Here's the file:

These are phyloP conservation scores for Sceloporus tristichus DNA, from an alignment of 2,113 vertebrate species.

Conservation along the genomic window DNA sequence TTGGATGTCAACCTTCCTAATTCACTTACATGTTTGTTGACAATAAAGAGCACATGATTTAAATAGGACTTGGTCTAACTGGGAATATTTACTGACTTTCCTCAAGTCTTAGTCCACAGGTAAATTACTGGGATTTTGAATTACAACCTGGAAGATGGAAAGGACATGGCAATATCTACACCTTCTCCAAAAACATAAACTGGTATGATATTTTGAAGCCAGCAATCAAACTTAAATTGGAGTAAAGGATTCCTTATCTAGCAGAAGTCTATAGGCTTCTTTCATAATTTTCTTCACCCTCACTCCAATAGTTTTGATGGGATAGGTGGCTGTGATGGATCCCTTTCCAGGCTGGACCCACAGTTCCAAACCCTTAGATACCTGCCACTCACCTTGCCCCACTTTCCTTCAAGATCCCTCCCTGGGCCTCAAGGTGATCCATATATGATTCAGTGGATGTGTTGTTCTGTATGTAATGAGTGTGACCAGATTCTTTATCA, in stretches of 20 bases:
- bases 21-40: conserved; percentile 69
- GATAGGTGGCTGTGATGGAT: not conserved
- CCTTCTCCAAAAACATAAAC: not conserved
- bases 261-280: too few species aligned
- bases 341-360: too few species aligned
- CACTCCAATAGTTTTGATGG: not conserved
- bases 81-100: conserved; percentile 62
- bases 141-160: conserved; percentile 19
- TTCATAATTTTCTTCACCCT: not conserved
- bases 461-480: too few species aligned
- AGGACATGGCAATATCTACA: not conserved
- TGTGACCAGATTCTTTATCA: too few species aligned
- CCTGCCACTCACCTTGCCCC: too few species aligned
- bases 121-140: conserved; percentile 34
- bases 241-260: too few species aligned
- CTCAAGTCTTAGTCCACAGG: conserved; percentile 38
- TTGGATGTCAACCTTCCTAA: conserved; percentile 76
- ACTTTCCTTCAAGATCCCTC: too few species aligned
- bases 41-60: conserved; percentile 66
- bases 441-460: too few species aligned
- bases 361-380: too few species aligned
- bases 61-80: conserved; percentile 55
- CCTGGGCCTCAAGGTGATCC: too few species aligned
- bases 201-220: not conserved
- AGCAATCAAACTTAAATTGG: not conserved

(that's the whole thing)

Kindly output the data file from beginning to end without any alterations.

These are phyloP conservation scores for Sceloporus tristichus DNA, from an alignment of 2,113 vertebrate species.

Conservation along the genomic window DNA sequence TTGGATGTCAACCTTCCTAATTCACTTACATGTTTGTTGACAATAAAGAGCACATGATTTAAATAGGACTTGGTCTAACTGGGAATATTTACTGACTTTCCTCAAGTCTTAGTCCACAGGTAAATTACTGGGATTTTGAATTACAACCTGGAAGATGGAAAGGACATGGCAATATCTACACCTTCTCCAAAAACATAAACTGGTATGATATTTTGAAGCCAGCAATCAAACTTAAATTGGAGTAAAGGATTCCTTATCTAGCAGAAGTCTATAGGCTTCTTTCATAATTTTCTTCACCCTCACTCCAATAGTTTTGATGGGATAGGTGGCTGTGATGGATCCCTTTCCAGGCTGGACCCACAGTTCCAAACCCTTAGATACCTGCCACTCACCTTGCCCCACTTTCCTTCAAGATCCCTCCCTGGGCCTCAAGGTGATCCATATATGATTCAGTGGATGTGTTGTTCTGTATGTAATGAGTGTGACCAGATTCTTTATCA, in stretches of 20 bases:
- bases 21-40: conserved; percentile 69
- GATAGGTGGCTGTGATGGAT: not conserved
- CCTTCTCCAAAAACATAAAC: not conserved
- bases 261-280: too few species aligned
- bases 341-360: too few species aligned
- CACTCCAATAGTTTTGATGG: not conserved
- bases 81-100: conserved; percentile 62
- bases 141-160: conserved; percentile 19
- TTCATAATTTTCTTCACCCT: not conserved
- bases 461-480: too few species aligned
- AGGACATGGCAATATCTACA: not conserved
- TGTGACCAGATTCTTTATCA: too few species aligned
- CCTGCCACTCACCTTGCCCC: too few species aligned
- bases 121-140: conserved; percentile 34
- bases 241-260: too few species aligned
- CTCAAGTCTTAGTCCACAGG: conserved; percentile 38
- TTGGATGTCAACCTTCCTAA: conserved; percentile 76
- ACTTTCCTTCAAGATCCCTC: too few species aligned
- bases 41-60: conserved; percentile 66
- bases 441-460: too few species aligned
- bases 361-380: too few species aligned
- bases 61-80: conserved; percentile 55
- CCTGGGCCTCAAGGTGATCC: too few species aligned
- bases 201-220: not conserved
- AGCAATCAAACTTAAATTGG: not conserved